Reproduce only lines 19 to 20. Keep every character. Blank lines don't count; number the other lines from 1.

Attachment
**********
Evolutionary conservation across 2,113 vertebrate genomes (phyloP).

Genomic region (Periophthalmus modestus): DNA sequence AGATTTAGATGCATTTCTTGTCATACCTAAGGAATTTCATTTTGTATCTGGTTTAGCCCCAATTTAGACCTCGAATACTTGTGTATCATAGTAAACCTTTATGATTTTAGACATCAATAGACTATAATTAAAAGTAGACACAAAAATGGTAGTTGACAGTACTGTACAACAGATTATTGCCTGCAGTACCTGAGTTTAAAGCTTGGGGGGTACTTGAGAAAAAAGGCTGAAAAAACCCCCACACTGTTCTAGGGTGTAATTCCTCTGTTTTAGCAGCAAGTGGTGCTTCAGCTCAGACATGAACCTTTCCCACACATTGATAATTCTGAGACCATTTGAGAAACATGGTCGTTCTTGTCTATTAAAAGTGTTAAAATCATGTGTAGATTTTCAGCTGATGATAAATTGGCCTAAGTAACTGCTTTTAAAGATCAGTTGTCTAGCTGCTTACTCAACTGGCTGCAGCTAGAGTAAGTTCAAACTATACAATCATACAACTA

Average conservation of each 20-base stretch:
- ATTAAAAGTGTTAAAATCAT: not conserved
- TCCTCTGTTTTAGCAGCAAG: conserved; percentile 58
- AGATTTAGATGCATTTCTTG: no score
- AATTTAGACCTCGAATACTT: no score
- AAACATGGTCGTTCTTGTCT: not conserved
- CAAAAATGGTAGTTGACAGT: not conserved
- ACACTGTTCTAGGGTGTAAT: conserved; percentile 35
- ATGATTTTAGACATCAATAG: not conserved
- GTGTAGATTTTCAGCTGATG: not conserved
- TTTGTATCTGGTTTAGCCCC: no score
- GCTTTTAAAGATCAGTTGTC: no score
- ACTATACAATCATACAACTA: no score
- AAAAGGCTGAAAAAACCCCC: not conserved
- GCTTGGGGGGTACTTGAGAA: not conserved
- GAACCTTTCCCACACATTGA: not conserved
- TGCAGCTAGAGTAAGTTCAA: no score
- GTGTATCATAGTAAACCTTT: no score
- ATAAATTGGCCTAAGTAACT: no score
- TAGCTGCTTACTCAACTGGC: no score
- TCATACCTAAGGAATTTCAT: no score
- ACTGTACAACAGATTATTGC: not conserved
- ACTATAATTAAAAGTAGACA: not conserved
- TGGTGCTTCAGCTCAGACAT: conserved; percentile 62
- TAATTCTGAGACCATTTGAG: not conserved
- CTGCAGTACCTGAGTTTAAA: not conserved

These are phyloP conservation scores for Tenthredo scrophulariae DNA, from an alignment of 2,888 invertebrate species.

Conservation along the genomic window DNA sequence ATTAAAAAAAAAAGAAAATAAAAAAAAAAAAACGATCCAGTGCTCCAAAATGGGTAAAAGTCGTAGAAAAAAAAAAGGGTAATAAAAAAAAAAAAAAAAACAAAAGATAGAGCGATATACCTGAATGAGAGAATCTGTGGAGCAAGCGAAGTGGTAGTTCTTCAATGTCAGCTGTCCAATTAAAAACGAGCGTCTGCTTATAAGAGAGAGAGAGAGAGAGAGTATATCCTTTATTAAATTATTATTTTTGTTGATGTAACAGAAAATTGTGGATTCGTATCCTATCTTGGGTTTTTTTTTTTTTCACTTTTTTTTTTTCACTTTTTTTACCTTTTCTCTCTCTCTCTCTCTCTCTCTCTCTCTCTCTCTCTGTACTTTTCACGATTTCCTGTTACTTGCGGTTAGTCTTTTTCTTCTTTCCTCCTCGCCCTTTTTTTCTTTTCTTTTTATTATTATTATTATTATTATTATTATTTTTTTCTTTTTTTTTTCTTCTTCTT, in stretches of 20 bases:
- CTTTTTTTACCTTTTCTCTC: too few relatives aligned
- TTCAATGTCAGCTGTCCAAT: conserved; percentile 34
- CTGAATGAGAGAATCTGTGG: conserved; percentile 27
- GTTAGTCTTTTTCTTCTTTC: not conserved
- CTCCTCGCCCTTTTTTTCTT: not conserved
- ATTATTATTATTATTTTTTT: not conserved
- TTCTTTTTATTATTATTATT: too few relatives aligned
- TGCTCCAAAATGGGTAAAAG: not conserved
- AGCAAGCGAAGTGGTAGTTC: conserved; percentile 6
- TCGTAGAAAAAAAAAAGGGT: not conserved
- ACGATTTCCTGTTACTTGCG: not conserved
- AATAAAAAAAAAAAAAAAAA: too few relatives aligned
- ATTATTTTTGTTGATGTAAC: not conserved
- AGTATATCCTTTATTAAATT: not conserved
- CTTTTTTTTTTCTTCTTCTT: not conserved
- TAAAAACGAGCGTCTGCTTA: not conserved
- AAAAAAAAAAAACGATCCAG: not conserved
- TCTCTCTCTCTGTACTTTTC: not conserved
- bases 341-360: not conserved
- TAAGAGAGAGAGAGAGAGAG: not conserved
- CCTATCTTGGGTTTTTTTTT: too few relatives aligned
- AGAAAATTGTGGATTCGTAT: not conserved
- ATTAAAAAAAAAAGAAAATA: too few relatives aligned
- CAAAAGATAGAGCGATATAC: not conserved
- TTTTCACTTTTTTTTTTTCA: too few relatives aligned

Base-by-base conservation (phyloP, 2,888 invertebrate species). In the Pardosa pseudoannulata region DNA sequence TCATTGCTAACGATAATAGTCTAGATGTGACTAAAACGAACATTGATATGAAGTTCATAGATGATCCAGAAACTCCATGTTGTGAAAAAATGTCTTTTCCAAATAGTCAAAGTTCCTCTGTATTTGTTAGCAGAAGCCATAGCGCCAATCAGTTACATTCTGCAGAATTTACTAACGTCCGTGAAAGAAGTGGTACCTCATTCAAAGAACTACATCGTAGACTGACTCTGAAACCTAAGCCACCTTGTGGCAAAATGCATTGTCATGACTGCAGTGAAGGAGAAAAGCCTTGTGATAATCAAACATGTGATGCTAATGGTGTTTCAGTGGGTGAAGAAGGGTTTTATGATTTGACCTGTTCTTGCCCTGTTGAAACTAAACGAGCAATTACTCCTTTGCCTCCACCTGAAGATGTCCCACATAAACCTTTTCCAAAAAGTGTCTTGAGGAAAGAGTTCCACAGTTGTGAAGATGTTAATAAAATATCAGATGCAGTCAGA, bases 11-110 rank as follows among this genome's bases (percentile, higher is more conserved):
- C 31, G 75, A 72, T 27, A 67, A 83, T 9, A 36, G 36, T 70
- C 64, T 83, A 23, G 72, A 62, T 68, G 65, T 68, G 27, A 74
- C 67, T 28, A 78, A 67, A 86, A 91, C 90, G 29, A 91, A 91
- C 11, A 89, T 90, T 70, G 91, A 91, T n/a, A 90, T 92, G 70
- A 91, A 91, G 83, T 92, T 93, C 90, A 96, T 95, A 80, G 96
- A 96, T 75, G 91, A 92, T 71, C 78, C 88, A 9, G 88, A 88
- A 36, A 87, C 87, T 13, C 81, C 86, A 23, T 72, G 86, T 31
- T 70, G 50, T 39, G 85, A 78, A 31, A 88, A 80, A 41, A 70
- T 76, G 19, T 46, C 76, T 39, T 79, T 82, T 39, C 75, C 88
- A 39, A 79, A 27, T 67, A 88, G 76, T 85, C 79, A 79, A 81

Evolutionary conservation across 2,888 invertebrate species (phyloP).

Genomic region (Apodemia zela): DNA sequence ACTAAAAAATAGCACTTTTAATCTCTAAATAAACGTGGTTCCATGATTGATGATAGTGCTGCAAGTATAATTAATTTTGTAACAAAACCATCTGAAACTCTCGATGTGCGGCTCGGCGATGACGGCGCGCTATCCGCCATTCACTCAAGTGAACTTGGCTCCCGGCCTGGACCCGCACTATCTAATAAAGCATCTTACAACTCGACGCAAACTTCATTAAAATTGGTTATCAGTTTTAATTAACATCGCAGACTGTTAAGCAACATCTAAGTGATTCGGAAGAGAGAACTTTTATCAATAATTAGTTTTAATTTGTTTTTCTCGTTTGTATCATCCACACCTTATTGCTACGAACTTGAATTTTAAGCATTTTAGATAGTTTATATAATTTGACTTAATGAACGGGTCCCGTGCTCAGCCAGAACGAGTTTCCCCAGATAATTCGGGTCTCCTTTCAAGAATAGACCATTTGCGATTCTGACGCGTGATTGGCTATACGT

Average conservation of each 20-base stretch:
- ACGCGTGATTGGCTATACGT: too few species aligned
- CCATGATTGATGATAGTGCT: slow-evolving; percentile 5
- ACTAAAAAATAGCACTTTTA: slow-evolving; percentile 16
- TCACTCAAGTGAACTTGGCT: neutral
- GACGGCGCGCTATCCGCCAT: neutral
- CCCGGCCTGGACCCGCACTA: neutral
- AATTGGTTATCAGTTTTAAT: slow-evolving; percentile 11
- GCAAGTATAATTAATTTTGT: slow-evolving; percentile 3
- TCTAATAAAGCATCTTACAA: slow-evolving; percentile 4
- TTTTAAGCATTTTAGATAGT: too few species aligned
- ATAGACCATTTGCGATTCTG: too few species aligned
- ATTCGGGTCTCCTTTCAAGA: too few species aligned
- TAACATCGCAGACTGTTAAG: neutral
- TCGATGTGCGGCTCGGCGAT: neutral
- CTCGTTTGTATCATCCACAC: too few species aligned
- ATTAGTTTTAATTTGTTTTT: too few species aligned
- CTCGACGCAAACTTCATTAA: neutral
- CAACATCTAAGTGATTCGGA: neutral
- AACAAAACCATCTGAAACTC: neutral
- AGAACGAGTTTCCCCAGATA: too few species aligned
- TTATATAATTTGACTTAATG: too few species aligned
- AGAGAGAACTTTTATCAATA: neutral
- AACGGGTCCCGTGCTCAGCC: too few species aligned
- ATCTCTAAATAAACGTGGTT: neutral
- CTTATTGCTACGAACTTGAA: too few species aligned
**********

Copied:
- TGCAGCTAGAGTAAGTTCAA: no score
- GTGTATCATAGTAAACCTTT: no score